A Senate report’s conclusion that the natural gas and oilindustries aren’t likely to be ready for the computer-relatedsystem challenges of the Year 2000 is based on “out-of-date”information that “misses [the] significant progress the industrieshave made” during the past six months, said major industry tradegroups.

The report, which was released by the Senate Special Committeeon the Year 2000 Technology Problem last week, said industry Y2Kremediation efforts began “too late” and were progressing “tooslowly,” causing the panel to conclude it would be “overlyoptimistic” to expect gas and oil to finish system repairs in timefor Jan. 1, 2000. This “means that…disruptions in the production,transportation and distribution of gas and oil are possible.”

The Interstate Natural Gas Association of America (INGAA), theAmerican Gas Association (AGA) and the American Petroleum Institute(API) were highly critical of the Senate report, noting that itsfindings for gas and oil were based on an industry-wide survey ofY2K readiness efforts that was released back in September 1998.Since then, the industry has completed another survey (the resultsof which were issued late last month), which found that about 94%of the oil and gas companies expect to be prepared by September forthe arrival of the new millennium [See NGI, 2/22/99].

The results of the September 1998 survey revealed that much ofthe gas/oil industry still was in the early stage of identifyingpotential Y2K problems. But the more recent survey, which wasoverseen by the API and the Natural Gas Council, demonstrated thatsubstantial progress has been made by oil and gas companies intothe later phases of remediation (fixing) and validation (testing)of their computer systems to avoid potential problems or “bugs”when the clock strikes 12:01 a.m. next Jan. 1st.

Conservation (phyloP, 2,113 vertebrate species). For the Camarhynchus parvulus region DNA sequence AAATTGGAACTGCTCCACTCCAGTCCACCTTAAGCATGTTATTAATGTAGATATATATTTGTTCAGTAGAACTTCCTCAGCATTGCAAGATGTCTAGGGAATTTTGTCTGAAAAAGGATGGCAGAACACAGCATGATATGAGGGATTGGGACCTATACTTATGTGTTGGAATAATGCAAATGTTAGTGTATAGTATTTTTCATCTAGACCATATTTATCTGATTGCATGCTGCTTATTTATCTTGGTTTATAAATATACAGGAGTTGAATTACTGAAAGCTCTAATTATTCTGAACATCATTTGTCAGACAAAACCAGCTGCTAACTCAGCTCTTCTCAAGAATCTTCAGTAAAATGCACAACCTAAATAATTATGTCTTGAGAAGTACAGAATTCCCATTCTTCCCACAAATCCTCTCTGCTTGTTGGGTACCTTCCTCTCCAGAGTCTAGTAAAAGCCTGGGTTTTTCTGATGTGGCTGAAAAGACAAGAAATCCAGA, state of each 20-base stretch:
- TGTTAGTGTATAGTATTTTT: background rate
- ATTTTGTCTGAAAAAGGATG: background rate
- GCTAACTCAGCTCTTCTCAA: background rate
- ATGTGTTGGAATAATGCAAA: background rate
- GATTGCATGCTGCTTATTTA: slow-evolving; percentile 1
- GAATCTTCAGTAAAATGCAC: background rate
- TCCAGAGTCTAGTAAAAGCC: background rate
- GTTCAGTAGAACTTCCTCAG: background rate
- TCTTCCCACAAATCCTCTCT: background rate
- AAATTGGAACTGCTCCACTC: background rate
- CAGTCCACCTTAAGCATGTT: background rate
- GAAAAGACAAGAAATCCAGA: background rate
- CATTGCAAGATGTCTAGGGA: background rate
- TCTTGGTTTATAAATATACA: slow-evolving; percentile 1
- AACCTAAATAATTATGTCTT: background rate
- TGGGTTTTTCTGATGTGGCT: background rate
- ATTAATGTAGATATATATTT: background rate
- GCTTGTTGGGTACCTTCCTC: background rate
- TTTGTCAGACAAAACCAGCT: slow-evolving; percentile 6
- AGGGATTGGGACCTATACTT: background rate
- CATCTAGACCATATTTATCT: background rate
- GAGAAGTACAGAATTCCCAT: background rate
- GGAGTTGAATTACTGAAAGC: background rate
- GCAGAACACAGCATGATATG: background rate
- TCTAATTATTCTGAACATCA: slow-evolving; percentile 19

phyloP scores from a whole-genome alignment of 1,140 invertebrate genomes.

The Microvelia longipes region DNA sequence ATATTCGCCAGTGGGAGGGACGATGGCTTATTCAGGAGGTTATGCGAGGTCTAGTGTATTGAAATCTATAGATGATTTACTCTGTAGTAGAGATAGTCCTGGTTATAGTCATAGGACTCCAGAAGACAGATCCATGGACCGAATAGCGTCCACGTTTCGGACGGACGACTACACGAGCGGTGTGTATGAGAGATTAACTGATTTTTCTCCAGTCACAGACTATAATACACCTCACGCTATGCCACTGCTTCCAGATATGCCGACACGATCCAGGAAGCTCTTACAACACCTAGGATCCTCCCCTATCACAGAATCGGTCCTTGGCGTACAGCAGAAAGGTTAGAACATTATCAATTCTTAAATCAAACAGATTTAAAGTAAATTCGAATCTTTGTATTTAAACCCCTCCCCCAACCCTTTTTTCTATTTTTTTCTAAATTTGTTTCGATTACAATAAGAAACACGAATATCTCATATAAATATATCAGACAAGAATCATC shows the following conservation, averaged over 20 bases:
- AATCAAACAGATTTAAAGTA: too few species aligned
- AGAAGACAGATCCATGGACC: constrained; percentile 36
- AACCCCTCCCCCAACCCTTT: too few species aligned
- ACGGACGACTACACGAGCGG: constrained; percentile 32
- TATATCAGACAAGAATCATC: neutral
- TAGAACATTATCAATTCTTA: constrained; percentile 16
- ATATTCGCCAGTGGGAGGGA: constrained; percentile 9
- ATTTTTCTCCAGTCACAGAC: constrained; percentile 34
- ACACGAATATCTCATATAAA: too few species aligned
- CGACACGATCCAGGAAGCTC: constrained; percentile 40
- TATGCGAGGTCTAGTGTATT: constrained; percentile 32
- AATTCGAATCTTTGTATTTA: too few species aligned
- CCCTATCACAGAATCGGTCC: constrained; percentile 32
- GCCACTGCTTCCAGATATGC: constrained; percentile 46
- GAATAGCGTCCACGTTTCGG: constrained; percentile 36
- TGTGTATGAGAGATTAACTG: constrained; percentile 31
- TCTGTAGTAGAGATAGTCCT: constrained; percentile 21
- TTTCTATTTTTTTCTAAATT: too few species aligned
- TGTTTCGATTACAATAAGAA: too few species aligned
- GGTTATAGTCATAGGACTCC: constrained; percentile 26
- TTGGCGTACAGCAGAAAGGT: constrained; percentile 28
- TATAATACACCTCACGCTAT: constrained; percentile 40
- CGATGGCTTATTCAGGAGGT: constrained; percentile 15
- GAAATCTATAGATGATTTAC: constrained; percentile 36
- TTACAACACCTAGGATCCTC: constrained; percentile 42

Specifically, the results showed that 86% of the 1,000 companysurvey respondents were at the fixing-and-testing stage with theirbusiness computer systems, which mostly include traditionalinformation technology systems related to customer service, officesupport and billing; about 78% reported they were in the laterphases of Y2K readiness with their embedded hardware systems, whichare used primarily to control the flow of oil/gas and monitorpressures; and 67% said they were in the later phases of Y2Kpreparedness with systems involving their supply chain.

Significantly, some concerns cited by the Senate committee withrespect to the industry’s Y2K readiness were identical to onesraised at a recent technical conference of the oil and gas sectorworking group of the President’s Council on Year 2000 Conversion,which was held at FERC. The concerns included the role of small- tomedium-sized energy companies in the Y2K effort and a lack ofinformation about the preparedness efforts of thetelecommunications and electric industries – both of which arecritical for oil/gas to have an orderly transition to the year2000.

“While the large gas and oil companies are spending largeamounts of money on Y2K remediation, the Committee is concernedabout some of the smaller and medium-sized companies in thisindustry, including those up and down the supply chain. These smallcompanies could be the linchpins for the overall success of thisindustry,” the report concluded. Moreover, it called for “bettercoordination” of the Y2K efforts of oil/gas, telecommunications andelectricity companies. The Senate panel also emphasized the needfor oil and gas companies to do more contingency planning.

Susan Parker

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